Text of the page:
It was one of those combination of coincidences that worked an utter treat. It was a classic Fitzroy evening among many such.
My friends Ken and Gail Heffner had a group of students from Calvin College, Grand Rapids, Michigan in Belfast studying. Their final assignments were to be pieces of art. Gail suggested we might display those in Fitzroy on their last Sunday evening.
At the same time the Clonard Fitzroy Fellowship got the opportunity of having Brother Thierry speak on what was the Sunday in the middle of the Week Of Prayer For Christian Unity.
What to do? In the end we did the mash up! Students from a Dutch Reformed College in the mid west of America mixed up with a Benedictine monk from Paris, now living in a monastery in Rostrevor.
And oh my how it worked!
Those Calvin students really worked it up. There was painting, photography, sketches, poetry, music, song and even a children’s book. The exhibition fills the Living Corridor Gallery in Fitzroy for the next few weeks. It has a quality. It engages. It provokes.
The secret to their art was their listening and the time they took to understand. How many young Americans arrive and hear about our woes and have simple clichéd answers within hours. There was a humility to the Calvin students’ listening. They caught the complexities.
In the end I think they took the advice of Colin Davidson, our very best artist. Colin believes that art should ask questions rather than being tempted towards propaganda answers. Again, these students listened. Again, the art benefited.
There was a sense that the Children’s Book with stunning illustrations should have a publisher and that the song should be released as a single. The mirror in The Future Starts With You was getting written on, stories were going inside the cups of Cuppa to be passed on.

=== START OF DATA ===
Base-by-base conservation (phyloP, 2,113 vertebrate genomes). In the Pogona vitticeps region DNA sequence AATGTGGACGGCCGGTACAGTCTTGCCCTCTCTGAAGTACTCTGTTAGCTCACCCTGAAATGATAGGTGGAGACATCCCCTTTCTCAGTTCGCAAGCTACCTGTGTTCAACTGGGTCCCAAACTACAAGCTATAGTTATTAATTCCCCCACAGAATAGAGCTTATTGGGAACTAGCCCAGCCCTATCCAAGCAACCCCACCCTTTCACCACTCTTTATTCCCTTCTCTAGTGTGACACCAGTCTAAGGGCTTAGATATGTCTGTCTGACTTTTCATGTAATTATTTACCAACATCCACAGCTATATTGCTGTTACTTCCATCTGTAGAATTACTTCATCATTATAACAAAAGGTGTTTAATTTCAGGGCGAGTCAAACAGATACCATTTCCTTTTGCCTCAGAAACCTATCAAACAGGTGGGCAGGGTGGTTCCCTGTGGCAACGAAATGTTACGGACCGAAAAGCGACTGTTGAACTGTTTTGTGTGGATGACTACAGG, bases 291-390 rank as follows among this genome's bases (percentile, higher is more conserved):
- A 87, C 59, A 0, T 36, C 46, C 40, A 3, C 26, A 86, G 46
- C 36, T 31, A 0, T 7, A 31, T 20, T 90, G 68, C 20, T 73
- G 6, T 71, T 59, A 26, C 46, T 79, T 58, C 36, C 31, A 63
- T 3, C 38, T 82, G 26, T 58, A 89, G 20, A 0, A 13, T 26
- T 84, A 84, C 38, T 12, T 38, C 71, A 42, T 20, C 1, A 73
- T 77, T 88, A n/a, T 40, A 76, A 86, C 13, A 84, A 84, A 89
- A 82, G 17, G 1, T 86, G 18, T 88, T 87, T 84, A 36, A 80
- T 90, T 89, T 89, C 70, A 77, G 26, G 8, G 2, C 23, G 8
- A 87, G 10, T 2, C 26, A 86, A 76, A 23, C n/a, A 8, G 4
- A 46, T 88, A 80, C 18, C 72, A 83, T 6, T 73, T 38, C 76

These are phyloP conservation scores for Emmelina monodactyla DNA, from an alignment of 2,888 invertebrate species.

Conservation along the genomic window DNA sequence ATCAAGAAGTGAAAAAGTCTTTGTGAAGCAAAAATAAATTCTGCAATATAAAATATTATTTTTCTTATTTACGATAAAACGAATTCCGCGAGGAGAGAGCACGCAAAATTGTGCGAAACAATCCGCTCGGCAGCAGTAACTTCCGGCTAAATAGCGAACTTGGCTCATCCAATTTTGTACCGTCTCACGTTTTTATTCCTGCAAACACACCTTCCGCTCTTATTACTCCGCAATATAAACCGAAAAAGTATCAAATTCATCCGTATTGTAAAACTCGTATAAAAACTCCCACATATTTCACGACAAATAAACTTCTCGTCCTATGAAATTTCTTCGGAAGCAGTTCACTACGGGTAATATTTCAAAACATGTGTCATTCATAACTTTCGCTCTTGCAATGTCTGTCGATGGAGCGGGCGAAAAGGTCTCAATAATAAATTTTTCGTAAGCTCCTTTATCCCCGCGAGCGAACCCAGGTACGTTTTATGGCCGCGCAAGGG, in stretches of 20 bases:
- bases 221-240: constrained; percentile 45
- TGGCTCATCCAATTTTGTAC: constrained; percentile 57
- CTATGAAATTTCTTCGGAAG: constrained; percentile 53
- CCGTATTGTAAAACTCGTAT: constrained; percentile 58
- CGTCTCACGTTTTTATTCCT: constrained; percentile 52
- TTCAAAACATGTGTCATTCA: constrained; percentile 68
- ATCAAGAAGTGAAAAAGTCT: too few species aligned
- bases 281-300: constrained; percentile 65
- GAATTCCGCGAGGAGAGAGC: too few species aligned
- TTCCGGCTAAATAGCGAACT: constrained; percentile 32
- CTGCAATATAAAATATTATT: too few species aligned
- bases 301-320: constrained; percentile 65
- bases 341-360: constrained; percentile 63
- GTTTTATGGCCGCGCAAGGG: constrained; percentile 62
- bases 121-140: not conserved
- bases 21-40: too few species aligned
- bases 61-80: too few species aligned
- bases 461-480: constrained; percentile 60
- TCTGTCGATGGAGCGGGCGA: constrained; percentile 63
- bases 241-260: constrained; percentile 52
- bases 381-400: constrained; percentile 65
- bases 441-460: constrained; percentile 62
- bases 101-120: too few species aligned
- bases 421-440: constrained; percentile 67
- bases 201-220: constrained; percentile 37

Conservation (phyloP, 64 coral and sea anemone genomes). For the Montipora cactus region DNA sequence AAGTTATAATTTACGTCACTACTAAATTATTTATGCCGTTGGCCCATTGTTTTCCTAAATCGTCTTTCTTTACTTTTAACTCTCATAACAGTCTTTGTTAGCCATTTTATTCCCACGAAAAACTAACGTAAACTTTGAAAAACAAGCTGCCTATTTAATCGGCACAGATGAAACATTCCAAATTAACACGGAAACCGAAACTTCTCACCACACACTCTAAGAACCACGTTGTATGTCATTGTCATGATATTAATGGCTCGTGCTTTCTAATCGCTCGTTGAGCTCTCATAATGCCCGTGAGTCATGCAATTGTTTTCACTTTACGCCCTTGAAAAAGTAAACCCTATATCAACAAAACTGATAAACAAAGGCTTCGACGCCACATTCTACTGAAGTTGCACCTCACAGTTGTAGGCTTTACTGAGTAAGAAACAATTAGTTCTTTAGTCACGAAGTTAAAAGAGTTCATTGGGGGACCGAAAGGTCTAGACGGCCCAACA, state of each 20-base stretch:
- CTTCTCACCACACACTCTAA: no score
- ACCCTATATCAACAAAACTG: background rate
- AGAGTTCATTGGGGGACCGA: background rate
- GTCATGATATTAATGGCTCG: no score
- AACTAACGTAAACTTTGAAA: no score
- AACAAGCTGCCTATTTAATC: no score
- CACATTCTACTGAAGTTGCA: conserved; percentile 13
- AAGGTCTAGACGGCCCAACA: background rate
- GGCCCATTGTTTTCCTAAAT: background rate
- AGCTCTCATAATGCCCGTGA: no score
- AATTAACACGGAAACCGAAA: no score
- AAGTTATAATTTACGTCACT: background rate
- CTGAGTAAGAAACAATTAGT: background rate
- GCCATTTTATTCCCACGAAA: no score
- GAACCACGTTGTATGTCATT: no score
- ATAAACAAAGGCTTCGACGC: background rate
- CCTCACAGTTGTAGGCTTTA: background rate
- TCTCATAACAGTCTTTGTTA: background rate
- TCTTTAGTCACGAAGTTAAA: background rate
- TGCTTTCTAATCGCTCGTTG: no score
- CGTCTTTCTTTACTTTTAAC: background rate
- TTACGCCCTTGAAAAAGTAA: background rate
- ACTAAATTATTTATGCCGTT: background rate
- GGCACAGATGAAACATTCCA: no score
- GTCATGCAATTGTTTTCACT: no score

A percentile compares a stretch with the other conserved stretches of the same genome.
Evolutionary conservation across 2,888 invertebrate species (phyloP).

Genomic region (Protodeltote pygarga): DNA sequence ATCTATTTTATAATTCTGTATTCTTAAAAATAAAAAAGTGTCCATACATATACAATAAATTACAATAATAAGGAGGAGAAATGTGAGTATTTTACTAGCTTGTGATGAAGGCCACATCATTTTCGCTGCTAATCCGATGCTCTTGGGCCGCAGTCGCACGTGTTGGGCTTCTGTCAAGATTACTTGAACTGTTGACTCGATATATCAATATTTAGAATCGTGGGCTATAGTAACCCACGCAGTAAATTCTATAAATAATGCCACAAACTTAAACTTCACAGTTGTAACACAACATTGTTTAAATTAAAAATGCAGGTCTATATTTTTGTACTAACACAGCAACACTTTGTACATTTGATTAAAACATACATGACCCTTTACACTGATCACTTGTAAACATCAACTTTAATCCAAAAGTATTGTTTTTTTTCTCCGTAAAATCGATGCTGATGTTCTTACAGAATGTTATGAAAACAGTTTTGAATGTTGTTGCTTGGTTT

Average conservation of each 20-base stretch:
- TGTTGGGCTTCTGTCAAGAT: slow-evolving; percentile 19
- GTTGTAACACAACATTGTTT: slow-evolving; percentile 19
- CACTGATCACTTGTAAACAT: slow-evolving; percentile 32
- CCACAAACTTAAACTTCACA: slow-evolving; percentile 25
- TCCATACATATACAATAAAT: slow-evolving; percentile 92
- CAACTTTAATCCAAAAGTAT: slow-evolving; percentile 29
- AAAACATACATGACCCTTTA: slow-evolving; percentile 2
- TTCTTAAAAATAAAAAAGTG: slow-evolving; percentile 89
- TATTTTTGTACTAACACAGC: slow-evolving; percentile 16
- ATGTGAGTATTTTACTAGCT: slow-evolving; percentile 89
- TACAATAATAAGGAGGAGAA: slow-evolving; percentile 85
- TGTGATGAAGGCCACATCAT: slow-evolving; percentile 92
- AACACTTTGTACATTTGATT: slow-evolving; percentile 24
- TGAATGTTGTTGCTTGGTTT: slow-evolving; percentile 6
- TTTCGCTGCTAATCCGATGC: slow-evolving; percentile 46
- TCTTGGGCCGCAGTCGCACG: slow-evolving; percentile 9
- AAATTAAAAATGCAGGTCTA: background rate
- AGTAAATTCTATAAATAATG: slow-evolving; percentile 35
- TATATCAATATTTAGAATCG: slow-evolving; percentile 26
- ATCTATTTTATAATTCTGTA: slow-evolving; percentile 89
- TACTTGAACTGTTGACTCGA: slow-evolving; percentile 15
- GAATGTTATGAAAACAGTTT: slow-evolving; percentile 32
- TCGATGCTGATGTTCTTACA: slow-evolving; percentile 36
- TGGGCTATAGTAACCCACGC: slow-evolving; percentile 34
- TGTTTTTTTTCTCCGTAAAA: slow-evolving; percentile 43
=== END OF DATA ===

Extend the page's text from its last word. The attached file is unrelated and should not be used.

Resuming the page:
This was an evening all of its own…. and then… into the middle of all of these young Americans - a French monk!
In the first half of the evening Brother Thierry shared how, from almost out of the blue, he fell in love with Jesus and committed his life to him. It was a testimony straight out of a Ballymena Gospel Hall, apart from the habit he was wearing! Some might say that wearing that negated his testimony. It’s why we need weeks of prayer from Christian unity!
When Brother Thierry got up to bring his homily there was clarity, a prophetic punch with a very pastoral gentleness.
Taking his theme from the 4 Corners Festival 2019, Thierry unpacked the wisdom of Scripture on the theme of forgiveness. He confronted us with the stumbling blocks -
“… we identify ourselves with our wounds, we cling to them”
“To reduce ourselves to our wounds reduce the one who hurt us his or her evil deed is to dehumanise our self and the other.”
“… the main symptom of the refusal to forgive is the inability to move on in life… the refusal to forgive is a futile and desperate attempt to remain in control of our lives and it is a sure and sad promise of mere survival.”
I was particularly taken by the idea that refusing to forgive someone was a form of self harm. This is also the part of Thierry’s talk that touched most weightily on our social and political lack of forgiveness in N. Ireland.
“… the refusal to forgive and to be forgiven imprisons us and others to the past, it makes us connect to our past in a harmful way, it is a form of self harming.”
Thierry goes on to see lack of forgiveness as a form of idolatry -
“… to look at everything through the prism of one hurtful event, could be considered as an of adoration of the past, a form of idolatry, when in fact it is the present which requires our attention and energies.”
How that might change the inertia of the current Stormont standoff and how we deal with our past in this country.
Throughout, Thierry was using the stories of the Scriptures. Ultimately forgiveness is about being about the things of God. God teaches us through his own example to be those who move first as he did even back as far as Eden and later in Jesus. When we hit for the other to come and seek forgiveness before we give it, “we fence in grace at work within us”.
In the end what do we wish to add to the world. Atoms of hate, hurt and violence or “atoms of forgiveness”.
What a night! The complexity, the insights, the questions and the call to be like God - forgivers!